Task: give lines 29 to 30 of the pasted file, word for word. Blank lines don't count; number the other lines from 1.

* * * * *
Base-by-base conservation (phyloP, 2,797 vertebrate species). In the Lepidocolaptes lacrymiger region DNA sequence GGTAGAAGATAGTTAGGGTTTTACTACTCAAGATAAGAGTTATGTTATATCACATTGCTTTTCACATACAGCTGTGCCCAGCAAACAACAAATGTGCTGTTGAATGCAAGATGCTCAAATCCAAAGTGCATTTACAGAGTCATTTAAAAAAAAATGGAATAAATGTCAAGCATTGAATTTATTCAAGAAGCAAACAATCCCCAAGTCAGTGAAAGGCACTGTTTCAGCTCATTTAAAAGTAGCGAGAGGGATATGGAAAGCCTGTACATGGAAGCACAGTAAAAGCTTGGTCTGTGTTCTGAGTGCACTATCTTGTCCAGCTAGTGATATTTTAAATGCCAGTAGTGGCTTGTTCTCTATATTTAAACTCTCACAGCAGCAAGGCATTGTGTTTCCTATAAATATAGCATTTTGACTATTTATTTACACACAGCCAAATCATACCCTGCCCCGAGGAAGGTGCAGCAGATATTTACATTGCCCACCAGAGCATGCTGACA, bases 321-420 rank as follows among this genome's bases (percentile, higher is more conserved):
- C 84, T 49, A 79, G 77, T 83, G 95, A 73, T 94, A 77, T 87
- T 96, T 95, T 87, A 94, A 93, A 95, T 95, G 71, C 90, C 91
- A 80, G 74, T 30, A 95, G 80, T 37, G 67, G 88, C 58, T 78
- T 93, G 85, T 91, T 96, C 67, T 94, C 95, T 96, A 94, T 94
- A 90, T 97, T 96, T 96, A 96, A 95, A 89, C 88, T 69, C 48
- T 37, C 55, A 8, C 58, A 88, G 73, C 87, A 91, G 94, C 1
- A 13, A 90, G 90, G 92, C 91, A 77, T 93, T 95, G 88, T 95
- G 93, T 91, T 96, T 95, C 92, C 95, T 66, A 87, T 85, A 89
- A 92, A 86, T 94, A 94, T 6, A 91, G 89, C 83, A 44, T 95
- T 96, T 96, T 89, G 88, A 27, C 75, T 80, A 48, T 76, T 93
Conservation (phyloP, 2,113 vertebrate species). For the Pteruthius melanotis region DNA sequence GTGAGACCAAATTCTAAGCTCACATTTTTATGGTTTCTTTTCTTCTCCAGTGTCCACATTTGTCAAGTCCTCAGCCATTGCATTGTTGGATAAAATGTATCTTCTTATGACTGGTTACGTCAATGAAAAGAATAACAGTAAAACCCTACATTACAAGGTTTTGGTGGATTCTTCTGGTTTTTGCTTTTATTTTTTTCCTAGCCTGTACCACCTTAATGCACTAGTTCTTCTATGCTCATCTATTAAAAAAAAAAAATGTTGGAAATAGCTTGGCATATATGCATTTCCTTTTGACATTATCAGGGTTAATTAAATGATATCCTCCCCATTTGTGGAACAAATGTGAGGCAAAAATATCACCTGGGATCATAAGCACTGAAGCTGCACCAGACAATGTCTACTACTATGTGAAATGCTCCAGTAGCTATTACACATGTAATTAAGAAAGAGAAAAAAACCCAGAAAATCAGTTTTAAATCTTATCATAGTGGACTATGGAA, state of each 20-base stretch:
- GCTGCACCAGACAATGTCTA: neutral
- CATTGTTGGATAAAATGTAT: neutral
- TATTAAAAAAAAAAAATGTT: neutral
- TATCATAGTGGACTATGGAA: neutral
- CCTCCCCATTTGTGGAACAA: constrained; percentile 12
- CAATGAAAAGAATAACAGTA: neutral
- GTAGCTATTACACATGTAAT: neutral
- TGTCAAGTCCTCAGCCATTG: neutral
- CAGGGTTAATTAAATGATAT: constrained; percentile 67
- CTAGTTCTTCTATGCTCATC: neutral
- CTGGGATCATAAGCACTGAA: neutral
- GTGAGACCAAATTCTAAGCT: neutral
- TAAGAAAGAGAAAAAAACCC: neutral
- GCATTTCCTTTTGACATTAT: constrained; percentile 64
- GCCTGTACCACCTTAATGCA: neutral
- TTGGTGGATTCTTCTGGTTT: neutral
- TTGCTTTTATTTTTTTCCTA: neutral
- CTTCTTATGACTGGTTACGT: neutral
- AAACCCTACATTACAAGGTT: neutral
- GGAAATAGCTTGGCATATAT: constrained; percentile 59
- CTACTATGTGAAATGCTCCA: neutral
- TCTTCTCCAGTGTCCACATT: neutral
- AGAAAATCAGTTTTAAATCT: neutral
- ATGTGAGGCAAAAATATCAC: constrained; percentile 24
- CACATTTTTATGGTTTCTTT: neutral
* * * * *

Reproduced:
- TTGCTTTTATTTTTTTCCTA: neutral
- CTTCTTATGACTGGTTACGT: neutral